Letter to the Editor: Corrupt trading in crude oil is the biggest crime of the century
The crime of the century is the New York Mercantile Exchange crude oil prices at the pumps.
I am 81 years old and lived through all the raises at the pumps. At first, oil companies each had their own prices, at least a few cents apart. They had gas wars. The prices at the pumps were from their expenses plus profit plus any taxes.
Then along came the ‘70s. This is when the oil companies got tired of the past ways of doing business, so they got our politicians to let them have a big increase of about 25 cents per gallon at the pumps. After that, we saw more raises at the pumps.
Then they came with the New York mercantile crude oil prices to control the pump prices. The New York mercantile is for speculators, not to control pump prices. I wrote Republican Rep. Steven King of the 5th District of Iowa and one of his representatives called me. I asked who gets to bid on the crude oil at the New York mercantile and he said the oil companies, for one. I would guess that a 5th grader can figure this to be a racket, huh?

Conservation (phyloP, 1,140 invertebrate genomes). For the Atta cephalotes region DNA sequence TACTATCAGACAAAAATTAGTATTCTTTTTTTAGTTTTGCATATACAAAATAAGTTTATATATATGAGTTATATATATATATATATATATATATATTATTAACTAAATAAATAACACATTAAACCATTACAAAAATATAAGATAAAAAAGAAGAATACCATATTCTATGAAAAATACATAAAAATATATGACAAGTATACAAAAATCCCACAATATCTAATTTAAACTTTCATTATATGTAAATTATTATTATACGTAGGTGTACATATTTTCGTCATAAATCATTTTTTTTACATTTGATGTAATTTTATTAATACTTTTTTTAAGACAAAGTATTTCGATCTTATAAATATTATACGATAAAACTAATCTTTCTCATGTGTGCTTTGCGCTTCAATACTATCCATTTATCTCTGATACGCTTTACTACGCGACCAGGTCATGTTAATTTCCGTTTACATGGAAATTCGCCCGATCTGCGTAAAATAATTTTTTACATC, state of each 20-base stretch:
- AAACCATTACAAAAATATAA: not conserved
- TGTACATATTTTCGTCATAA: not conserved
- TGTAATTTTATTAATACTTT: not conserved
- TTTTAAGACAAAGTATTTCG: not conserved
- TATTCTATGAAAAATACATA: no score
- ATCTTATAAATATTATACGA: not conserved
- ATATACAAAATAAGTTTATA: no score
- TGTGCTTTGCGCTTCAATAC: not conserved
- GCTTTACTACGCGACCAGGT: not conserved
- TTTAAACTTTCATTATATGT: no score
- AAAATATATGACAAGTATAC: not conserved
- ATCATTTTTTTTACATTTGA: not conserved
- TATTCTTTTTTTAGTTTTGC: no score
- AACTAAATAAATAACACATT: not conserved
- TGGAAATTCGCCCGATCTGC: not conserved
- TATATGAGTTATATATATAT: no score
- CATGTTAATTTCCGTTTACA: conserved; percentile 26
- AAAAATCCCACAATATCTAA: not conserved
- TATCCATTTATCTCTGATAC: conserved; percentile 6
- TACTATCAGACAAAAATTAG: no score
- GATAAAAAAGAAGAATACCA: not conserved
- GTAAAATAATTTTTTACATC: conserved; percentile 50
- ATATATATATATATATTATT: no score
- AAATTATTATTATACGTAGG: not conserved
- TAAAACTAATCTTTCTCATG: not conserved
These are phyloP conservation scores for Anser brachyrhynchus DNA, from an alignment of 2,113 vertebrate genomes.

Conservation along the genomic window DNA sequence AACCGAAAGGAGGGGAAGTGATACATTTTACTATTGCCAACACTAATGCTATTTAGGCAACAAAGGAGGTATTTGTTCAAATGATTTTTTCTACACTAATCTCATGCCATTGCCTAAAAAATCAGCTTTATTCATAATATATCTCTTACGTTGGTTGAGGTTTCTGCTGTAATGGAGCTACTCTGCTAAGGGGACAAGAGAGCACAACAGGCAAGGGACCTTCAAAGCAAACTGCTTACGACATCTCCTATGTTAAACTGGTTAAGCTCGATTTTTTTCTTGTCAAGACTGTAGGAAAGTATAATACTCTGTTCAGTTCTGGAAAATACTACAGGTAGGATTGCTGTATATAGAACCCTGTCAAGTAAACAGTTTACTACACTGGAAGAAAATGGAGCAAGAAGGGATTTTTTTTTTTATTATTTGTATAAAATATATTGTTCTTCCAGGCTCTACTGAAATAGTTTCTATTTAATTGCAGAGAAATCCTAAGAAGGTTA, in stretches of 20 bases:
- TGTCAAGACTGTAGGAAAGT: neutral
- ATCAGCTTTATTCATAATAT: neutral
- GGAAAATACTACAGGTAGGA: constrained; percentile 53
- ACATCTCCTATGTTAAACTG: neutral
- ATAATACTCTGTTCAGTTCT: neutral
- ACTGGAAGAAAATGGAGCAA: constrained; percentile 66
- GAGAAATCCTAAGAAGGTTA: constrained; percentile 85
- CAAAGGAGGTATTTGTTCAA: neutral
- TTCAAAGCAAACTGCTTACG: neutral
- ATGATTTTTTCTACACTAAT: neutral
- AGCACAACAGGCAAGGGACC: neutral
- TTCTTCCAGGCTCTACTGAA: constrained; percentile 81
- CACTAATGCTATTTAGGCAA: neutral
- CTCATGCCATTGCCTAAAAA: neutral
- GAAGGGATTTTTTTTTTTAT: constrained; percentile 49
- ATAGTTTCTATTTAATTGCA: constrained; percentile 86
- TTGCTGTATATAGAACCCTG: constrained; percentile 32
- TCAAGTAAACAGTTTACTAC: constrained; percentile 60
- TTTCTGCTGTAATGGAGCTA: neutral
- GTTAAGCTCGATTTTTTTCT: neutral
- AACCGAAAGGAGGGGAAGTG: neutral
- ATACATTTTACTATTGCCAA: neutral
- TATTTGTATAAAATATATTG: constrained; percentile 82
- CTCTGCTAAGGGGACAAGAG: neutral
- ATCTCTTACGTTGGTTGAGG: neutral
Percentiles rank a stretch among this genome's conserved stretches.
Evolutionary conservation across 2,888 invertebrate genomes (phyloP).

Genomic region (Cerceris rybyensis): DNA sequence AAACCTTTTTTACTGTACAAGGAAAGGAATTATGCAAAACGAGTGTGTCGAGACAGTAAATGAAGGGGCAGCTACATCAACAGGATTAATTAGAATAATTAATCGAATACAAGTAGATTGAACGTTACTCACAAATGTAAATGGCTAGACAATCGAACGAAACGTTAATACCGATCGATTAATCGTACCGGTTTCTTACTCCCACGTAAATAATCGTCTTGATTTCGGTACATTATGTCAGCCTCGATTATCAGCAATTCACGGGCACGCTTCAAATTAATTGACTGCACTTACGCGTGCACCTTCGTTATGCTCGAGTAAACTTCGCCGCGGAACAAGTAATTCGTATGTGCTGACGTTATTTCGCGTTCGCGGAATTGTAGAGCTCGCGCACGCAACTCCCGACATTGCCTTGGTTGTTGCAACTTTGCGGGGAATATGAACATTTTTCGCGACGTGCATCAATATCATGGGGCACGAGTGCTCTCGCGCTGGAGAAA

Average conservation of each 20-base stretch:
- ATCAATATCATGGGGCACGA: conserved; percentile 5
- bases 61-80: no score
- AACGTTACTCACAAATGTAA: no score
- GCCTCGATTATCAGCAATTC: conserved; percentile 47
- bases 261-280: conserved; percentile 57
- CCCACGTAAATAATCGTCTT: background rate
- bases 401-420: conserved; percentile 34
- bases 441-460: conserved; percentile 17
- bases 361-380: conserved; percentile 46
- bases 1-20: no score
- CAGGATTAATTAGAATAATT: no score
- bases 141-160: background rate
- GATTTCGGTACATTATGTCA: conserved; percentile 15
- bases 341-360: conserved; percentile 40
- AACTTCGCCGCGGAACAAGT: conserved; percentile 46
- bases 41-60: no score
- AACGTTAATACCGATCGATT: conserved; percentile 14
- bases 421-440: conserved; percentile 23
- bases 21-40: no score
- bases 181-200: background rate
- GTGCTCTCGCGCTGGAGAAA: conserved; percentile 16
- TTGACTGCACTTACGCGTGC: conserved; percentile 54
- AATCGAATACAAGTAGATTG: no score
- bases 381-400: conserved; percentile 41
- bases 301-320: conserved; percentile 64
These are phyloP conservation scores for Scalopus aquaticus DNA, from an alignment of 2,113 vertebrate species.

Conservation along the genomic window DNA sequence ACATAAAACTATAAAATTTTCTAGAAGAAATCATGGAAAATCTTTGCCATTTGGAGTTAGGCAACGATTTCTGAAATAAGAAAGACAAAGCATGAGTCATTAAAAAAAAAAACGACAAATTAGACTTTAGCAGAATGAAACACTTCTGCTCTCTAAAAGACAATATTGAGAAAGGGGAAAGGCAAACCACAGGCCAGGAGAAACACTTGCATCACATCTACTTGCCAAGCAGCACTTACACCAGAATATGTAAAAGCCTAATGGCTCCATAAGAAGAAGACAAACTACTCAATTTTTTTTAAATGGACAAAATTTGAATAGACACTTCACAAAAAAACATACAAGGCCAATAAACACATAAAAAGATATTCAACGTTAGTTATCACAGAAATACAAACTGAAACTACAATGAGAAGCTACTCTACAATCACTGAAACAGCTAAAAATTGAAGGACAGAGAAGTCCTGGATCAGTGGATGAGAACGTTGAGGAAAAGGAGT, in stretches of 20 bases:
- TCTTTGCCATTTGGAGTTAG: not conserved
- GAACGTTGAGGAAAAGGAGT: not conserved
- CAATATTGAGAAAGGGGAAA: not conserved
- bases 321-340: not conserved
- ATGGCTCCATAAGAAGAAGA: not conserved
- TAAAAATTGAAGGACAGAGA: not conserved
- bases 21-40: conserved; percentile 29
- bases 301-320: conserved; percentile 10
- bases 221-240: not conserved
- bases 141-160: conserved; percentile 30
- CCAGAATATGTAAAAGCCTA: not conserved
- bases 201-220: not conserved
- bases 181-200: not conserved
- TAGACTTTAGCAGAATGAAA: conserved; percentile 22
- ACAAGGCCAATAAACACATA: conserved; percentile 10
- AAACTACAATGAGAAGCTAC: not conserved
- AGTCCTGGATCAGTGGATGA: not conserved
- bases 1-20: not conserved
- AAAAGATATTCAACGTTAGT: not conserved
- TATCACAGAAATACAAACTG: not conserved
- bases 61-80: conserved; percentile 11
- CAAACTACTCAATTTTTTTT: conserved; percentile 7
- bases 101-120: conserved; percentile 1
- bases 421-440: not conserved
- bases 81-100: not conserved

I also wrote President Barack Obama and he wrote back that we can’t drill our way to lower prices at the pumps. I also wrote Sen. Amy Klobuchar, D-Minn., and she wrote back saying this needed to be looked at. I believe she passed the buck just like our politicians on both sides of the aisle.
Do you see maybe they are all in bed with the oil companies?
Just think of the inflation these high prices at the pumps have caused over the past 20 years or so. Rich people probably look the other way but most of the rest of us working class can’t afford their crap. I work at McDonalds to help make ends meet. I’m not the only one of us seniors.
People, it’s up to you to get our politicians to do the right thing. I wonder what oil companies are doing with all those billions of dollars besides spending a lot of it on our politicians. They’re not putting any food on my table.
So, write, call or scream at the politicians to do the right thing.
John L. Coates